Differential magnification methods and interface factors for improving visual inspection performance
Student thesis: Doctoral Thesis
Magnification is a commonly used means of improving task visibility in quality inspection tasks. In this study, two novel differential magnification methods, namely differential linear and differential nonlinear magnifications, were developed. With differential magnification, a lower scaling is applied in the high resolution central fixation area while the more peripheral objects are scaled with a higher magnification power. The idea is well supported by the variable visual acuity nature of human vision across fovea and periphery and the effectiveness of linear and nonlinear magnification on target detection performance. The differential magnifications which match the psychophysical properties of human eyes are expected to improve the interface design of video magnifiers and ultimately the visual inspection performance. In order to investigate the effectiveness of differential magnification methods, versatile computer software was developed to simulate the visual inspection task and to produce the desired magnification effects. A series of experiments were then conducted, focusing on the learning effect and the auditory cueing effect in using the two differential magnifying lenses. For the examination of learning effects with the novel magnification methods, a learning programme was designed with performance and process feedback given to learners in order to facilitate their learning process. Exponential learning curves were established and greater improvement from repeated practice was noted for the two novel differential magnification methods than the traditional linear magnification method. Based on the learning curve models, the traditional linear magnification method was outperformed by the differential linear and nonlinear methods after four and ten repeated practice sessions, respectively. Given the favorable influence of sensory cueing on attention orientation, the effectiveness of auditory cues for directing subjects’ attention from the peripheral to the neglected foveal areas on visual inspection performance was also examined in this study. The results showed positive cueing effects on attention orientation and the auditory cues proved to be useful for improving inspection performance with the two novel differential magnification methods. Detailed discussion on the effectiveness of the auditory cues was made with reference to the Wickens’ multiple resources model and Wolfe’s Guided Search model. In addition to the novel design and testing of differential magnification methods, other probable magnification interface factors including magnification mode, location cues, magnifier shape, magnification power, and target difficulty were examined together with subject factors including visual acuity and visual lobe area. It was found that considerations of screen space design for displaying magnified window and original product image were important concerns for video magnifiers. And, the results suggested that the use of location cues was particularly useful when the visual task demanded a high level of search memory and the subjects employed an unsystematic search strategy. To summarize, the effectiveness of the differential magnification methods was found greatly improved with repeated practices and the aid of auditory cues. Second, the study furnishes specific knowledge of magnification interface factors for improving visual inspection performance. The findings of this research have useful implications for the interface design of video magnifiers, and provide vital information for establishing more optimal inspection system designs which will be particularly beneficial to industrial inspection tasks.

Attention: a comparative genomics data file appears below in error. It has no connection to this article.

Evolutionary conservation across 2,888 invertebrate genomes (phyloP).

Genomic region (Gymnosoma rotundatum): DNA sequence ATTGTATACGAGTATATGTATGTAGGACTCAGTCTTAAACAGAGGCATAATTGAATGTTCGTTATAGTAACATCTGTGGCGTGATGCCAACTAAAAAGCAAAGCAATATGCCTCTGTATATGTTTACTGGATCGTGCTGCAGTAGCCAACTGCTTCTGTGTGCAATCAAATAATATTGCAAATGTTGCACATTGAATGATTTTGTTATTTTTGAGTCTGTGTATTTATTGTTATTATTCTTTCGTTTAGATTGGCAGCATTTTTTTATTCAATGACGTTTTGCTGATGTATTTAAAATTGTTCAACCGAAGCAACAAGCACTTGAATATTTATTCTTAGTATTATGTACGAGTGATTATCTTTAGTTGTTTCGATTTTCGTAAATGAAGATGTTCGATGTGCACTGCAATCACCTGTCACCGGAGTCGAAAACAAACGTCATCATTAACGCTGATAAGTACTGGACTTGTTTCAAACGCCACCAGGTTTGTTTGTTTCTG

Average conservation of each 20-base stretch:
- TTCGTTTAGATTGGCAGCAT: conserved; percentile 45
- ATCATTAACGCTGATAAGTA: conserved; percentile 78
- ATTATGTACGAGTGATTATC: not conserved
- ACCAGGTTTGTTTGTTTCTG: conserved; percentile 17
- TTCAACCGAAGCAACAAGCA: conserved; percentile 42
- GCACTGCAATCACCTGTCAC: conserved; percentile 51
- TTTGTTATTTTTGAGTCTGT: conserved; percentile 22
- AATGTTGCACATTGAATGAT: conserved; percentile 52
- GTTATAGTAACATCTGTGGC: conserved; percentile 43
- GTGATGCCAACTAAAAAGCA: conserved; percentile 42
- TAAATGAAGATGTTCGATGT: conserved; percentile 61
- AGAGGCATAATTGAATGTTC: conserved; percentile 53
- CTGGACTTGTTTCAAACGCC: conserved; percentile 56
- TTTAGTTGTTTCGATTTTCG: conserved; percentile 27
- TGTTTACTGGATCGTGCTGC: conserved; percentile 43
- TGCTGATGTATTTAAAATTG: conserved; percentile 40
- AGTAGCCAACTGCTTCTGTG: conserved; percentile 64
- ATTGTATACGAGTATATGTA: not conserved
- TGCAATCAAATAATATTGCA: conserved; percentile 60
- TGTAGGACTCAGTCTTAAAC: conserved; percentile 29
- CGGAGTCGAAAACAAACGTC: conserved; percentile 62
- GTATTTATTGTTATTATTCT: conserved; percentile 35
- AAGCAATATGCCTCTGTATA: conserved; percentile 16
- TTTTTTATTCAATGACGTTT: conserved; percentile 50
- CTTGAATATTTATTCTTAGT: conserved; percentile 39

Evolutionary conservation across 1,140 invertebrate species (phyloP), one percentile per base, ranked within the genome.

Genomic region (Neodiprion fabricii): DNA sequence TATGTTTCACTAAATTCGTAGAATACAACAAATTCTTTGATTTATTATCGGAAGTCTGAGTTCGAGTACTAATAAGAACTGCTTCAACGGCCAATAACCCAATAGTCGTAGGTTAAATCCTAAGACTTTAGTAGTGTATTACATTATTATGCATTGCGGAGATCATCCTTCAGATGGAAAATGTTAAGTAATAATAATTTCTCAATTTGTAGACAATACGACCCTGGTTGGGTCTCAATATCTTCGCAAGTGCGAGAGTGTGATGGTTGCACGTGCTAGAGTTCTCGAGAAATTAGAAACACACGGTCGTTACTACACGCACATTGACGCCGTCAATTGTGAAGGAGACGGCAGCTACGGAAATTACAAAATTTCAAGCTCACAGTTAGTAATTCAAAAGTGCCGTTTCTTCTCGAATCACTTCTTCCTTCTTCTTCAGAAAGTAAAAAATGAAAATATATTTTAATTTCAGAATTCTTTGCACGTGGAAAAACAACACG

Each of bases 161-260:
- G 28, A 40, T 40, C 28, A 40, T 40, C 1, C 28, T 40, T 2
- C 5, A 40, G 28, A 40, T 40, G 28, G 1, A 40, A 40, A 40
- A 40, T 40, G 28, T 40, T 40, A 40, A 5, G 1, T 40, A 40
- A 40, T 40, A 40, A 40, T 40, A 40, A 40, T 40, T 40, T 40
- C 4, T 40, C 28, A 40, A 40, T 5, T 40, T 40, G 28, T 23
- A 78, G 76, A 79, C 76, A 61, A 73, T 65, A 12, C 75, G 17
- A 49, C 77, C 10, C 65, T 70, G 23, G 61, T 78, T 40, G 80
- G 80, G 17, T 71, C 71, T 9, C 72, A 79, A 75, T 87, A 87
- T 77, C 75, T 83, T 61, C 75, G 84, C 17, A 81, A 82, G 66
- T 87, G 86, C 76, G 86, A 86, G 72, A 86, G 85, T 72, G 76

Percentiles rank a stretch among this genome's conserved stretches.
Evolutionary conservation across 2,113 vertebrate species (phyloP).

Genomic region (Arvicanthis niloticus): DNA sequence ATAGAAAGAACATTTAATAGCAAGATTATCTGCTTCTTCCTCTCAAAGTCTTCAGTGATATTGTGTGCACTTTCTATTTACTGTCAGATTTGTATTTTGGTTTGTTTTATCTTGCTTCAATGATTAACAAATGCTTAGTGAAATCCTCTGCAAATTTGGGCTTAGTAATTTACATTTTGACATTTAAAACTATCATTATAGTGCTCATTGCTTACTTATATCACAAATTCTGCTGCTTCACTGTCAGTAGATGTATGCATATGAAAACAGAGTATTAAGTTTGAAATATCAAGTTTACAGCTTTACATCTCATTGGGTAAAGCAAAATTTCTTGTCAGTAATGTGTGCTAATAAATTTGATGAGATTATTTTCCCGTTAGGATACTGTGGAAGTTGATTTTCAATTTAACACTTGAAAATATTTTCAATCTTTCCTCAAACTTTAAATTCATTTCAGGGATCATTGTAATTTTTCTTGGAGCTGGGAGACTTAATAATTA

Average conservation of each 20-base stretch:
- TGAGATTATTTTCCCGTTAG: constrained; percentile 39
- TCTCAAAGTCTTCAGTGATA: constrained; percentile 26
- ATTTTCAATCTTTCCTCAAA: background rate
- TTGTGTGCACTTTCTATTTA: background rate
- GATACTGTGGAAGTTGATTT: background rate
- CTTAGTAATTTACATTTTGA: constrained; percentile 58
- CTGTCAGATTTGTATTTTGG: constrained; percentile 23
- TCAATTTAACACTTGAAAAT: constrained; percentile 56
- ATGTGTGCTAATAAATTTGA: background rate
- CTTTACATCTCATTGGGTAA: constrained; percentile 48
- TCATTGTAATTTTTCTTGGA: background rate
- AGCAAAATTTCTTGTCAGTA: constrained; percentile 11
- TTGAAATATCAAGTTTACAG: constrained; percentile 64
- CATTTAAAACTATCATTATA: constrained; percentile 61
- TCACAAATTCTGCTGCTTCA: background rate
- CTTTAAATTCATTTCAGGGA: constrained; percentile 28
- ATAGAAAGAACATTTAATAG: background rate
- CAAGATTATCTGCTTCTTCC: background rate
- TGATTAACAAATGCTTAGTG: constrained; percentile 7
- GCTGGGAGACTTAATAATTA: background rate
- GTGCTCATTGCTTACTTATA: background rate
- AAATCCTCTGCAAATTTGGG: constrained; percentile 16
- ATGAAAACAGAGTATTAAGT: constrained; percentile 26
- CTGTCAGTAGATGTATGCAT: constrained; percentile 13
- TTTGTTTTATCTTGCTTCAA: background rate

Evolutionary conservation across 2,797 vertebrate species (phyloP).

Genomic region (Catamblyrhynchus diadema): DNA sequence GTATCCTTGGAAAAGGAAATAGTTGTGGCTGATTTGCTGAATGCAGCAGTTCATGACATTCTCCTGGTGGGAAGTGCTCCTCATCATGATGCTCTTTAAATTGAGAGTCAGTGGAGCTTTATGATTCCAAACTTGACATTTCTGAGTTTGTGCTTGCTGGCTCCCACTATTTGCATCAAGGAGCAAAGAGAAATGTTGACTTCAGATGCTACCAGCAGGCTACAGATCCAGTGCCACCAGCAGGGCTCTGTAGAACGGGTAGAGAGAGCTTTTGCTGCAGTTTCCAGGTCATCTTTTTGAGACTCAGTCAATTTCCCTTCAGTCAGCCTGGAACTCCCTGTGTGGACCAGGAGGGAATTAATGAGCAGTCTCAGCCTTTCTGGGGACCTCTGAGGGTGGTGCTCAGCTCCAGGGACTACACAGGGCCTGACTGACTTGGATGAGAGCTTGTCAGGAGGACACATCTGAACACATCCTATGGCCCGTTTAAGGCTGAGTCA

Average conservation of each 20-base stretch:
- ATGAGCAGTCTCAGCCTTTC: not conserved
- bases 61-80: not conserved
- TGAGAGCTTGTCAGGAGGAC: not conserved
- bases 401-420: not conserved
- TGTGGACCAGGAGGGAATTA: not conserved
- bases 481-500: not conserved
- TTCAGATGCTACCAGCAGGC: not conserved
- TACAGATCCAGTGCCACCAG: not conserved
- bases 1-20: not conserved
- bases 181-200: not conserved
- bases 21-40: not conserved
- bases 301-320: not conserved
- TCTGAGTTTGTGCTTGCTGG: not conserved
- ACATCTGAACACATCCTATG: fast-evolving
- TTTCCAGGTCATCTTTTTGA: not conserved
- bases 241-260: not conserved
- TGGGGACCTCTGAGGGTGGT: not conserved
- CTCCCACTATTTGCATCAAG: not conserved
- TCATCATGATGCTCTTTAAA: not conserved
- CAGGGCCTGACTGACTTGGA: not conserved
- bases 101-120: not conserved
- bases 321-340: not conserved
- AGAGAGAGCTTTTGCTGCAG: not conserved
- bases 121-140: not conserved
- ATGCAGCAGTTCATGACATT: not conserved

- Optical methods, Quality control, Engineering inspection